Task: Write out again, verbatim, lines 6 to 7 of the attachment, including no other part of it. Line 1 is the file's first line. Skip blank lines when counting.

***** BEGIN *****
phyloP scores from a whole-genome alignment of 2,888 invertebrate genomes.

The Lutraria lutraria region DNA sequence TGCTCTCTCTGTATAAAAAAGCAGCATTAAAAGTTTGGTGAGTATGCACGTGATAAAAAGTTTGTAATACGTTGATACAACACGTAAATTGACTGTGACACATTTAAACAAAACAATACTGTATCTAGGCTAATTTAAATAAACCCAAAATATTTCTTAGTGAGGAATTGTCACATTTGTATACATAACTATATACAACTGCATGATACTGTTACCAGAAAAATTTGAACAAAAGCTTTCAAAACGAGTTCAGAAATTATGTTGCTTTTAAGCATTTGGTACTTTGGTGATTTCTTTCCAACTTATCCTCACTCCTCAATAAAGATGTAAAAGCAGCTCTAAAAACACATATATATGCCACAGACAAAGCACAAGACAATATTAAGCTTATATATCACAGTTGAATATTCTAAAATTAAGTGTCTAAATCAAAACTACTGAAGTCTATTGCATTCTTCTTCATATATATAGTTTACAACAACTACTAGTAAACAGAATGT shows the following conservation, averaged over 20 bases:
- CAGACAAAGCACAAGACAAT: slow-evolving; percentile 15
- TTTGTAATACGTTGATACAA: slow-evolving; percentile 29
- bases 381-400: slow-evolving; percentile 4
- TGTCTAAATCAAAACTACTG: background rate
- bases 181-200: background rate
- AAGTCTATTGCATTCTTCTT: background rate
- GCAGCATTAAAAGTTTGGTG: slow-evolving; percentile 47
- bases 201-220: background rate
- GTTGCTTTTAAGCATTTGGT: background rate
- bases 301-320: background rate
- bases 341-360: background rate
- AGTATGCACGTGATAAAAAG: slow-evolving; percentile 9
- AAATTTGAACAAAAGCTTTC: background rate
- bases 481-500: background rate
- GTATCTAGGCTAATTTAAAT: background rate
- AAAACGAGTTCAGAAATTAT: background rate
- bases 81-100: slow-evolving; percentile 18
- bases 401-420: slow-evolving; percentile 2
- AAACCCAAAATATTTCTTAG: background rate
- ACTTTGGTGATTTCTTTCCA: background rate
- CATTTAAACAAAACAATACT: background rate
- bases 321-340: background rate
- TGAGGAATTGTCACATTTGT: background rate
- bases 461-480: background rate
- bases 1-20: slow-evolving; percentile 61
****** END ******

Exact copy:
- TGTCTAAATCAAAACTACTG: background rate
- bases 181-200: background rate